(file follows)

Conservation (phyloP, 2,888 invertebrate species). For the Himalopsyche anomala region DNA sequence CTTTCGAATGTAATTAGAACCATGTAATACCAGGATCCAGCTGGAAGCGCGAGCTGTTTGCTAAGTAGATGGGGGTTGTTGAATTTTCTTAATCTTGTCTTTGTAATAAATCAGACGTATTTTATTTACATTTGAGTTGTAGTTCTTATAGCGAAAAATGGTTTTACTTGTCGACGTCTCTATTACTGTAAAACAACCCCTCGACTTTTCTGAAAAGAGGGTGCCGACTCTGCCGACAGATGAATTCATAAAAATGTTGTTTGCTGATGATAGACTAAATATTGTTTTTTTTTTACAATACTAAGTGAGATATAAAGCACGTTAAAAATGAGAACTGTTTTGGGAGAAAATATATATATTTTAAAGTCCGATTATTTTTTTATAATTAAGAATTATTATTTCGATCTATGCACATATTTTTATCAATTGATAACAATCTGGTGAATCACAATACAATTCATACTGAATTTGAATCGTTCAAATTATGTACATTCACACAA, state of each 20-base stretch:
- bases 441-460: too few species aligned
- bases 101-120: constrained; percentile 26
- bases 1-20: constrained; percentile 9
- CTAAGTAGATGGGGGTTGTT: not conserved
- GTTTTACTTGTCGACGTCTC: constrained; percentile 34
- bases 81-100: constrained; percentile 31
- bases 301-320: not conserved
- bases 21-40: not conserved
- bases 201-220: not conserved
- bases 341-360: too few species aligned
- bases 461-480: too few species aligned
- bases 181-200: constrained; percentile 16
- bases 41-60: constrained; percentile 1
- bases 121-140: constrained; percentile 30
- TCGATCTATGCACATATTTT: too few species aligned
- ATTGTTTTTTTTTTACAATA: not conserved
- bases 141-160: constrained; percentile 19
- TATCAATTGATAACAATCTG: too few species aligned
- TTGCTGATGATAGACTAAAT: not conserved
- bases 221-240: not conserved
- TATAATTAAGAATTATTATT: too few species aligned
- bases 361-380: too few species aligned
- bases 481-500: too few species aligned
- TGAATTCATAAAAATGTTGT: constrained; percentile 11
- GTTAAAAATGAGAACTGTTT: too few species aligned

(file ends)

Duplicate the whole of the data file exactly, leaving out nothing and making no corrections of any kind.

Conservation (phyloP, 2,888 invertebrate species). For the Himalopsyche anomala region DNA sequence CTTTCGAATGTAATTAGAACCATGTAATACCAGGATCCAGCTGGAAGCGCGAGCTGTTTGCTAAGTAGATGGGGGTTGTTGAATTTTCTTAATCTTGTCTTTGTAATAAATCAGACGTATTTTATTTACATTTGAGTTGTAGTTCTTATAGCGAAAAATGGTTTTACTTGTCGACGTCTCTATTACTGTAAAACAACCCCTCGACTTTTCTGAAAAGAGGGTGCCGACTCTGCCGACAGATGAATTCATAAAAATGTTGTTTGCTGATGATAGACTAAATATTGTTTTTTTTTTACAATACTAAGTGAGATATAAAGCACGTTAAAAATGAGAACTGTTTTGGGAGAAAATATATATATTTTAAAGTCCGATTATTTTTTTATAATTAAGAATTATTATTTCGATCTATGCACATATTTTTATCAATTGATAACAATCTGGTGAATCACAATACAATTCATACTGAATTTGAATCGTTCAAATTATGTACATTCACACAA, state of each 20-base stretch:
- bases 441-460: too few species aligned
- bases 101-120: constrained; percentile 26
- bases 1-20: constrained; percentile 9
- CTAAGTAGATGGGGGTTGTT: not conserved
- GTTTTACTTGTCGACGTCTC: constrained; percentile 34
- bases 81-100: constrained; percentile 31
- bases 301-320: not conserved
- bases 21-40: not conserved
- bases 201-220: not conserved
- bases 341-360: too few species aligned
- bases 461-480: too few species aligned
- bases 181-200: constrained; percentile 16
- bases 41-60: constrained; percentile 1
- bases 121-140: constrained; percentile 30
- TCGATCTATGCACATATTTT: too few species aligned
- ATTGTTTTTTTTTTACAATA: not conserved
- bases 141-160: constrained; percentile 19
- TATCAATTGATAACAATCTG: too few species aligned
- TTGCTGATGATAGACTAAAT: not conserved
- bases 221-240: not conserved
- TATAATTAAGAATTATTATT: too few species aligned
- bases 361-380: too few species aligned
- bases 481-500: too few species aligned
- TGAATTCATAAAAATGTTGT: constrained; percentile 11
- GTTAAAAATGAGAACTGTTT: too few species aligned